In recent years, medical record review has been used to alert patients who have received drugs or treatments that have newly discovered side-effects. The experience of the national cooperative Diethylstilbestrol-Adenosis (DESAD) Project in identifying and notifying women exposed in utero to diethylstilbestrol (DES) shows this to be a difficult task. In order to identify 4,830 exposed women, 221,245 charts were reviewed. Detailed tracing data for one of the centers participating in the DESAD Project indicated that only 85 per cent of the 690 DES-exposed women identified at that center could be notified of exposure. The DESAD Project experience has led to recommendations for standardized prenatal records and drug lists, long-term storage of medical records, new legal guidelines, and improved recording of follow-up information, taking into account issues of privacy.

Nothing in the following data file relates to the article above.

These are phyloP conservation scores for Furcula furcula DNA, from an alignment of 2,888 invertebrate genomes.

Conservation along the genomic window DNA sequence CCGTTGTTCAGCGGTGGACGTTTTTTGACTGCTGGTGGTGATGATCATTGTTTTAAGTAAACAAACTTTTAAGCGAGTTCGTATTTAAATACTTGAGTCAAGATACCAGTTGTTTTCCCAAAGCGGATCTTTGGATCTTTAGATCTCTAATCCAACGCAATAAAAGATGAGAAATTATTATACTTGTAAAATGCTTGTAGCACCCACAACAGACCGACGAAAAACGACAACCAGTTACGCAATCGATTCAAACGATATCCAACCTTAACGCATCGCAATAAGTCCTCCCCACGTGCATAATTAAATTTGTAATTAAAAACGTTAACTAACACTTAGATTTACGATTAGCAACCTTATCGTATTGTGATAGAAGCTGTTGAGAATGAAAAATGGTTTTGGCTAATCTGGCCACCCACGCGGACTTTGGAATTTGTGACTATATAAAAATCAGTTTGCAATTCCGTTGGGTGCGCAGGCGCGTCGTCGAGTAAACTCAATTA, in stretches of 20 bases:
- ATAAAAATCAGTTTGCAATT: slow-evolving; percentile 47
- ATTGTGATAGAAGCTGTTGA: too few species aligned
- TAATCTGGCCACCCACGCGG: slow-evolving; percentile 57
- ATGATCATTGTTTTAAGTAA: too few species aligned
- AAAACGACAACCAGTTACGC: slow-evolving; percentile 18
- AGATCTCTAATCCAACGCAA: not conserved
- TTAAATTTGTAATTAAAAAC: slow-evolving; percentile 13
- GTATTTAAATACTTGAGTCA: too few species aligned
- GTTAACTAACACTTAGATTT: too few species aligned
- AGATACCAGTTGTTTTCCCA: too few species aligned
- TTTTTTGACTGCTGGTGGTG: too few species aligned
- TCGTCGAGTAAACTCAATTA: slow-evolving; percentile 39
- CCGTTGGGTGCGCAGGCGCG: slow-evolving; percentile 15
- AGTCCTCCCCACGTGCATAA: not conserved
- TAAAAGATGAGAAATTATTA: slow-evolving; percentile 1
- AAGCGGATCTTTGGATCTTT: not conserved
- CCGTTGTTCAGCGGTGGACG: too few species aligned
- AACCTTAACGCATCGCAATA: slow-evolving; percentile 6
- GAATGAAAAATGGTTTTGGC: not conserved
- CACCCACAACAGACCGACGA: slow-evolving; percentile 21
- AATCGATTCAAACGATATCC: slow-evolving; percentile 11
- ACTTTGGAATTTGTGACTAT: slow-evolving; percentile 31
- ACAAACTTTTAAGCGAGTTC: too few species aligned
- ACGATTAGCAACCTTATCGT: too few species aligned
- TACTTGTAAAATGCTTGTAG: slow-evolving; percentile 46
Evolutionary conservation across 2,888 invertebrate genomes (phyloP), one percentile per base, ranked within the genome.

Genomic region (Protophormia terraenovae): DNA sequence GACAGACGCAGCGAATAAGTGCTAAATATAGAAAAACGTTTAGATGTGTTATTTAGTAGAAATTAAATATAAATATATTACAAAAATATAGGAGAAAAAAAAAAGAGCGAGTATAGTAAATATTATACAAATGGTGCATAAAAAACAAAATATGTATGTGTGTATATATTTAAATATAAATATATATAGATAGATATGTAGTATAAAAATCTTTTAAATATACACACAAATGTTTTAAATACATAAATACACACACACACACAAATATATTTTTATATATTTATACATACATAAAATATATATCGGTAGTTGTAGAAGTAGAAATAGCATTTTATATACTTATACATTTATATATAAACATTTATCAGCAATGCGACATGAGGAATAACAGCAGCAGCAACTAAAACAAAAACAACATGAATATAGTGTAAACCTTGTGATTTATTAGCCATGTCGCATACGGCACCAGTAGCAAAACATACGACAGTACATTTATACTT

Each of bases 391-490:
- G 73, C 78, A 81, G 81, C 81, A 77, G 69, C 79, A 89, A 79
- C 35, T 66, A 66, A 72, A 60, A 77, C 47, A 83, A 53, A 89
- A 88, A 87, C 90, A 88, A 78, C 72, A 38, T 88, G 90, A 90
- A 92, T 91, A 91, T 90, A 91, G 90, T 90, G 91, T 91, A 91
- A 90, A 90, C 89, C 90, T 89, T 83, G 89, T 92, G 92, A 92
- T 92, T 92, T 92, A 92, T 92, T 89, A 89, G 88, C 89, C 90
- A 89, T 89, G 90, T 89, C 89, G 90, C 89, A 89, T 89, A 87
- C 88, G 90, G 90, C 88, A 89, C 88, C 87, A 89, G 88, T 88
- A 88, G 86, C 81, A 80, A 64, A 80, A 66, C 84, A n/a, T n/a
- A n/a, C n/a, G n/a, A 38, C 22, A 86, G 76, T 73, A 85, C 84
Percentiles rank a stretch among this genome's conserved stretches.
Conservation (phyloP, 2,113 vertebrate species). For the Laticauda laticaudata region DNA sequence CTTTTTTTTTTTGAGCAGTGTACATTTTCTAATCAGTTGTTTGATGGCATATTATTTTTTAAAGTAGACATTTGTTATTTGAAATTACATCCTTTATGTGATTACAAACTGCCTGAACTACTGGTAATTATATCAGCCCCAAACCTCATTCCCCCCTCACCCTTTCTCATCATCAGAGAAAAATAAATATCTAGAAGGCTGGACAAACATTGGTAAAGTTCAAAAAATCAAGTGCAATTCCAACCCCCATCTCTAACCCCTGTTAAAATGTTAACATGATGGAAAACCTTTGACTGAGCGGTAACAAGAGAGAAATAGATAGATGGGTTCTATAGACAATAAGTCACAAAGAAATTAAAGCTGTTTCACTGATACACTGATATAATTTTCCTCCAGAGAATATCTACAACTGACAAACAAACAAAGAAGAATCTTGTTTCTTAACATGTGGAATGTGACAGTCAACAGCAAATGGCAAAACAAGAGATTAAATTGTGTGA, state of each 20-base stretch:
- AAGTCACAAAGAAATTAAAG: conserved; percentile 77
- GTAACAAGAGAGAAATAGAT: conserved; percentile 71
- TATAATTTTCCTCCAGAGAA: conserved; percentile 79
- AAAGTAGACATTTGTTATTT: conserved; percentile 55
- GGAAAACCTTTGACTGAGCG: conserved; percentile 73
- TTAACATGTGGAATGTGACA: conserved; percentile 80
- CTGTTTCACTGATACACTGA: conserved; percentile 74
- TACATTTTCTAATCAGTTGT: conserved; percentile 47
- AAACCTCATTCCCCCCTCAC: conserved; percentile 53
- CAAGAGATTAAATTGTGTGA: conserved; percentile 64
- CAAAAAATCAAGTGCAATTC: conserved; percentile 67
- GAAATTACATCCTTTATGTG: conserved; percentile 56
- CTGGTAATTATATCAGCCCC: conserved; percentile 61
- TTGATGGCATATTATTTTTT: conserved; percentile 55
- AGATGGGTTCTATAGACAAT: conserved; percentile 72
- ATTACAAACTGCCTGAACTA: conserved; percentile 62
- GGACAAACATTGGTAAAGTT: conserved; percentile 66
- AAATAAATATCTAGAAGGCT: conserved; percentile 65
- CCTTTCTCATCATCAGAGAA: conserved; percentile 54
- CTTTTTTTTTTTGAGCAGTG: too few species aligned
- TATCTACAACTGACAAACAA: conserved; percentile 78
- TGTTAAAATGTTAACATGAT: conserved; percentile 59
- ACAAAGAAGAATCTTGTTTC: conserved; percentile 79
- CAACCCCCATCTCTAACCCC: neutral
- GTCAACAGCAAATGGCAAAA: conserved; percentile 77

ASJC Scopus subject areas
- Public Health, Environmental and Occupational Health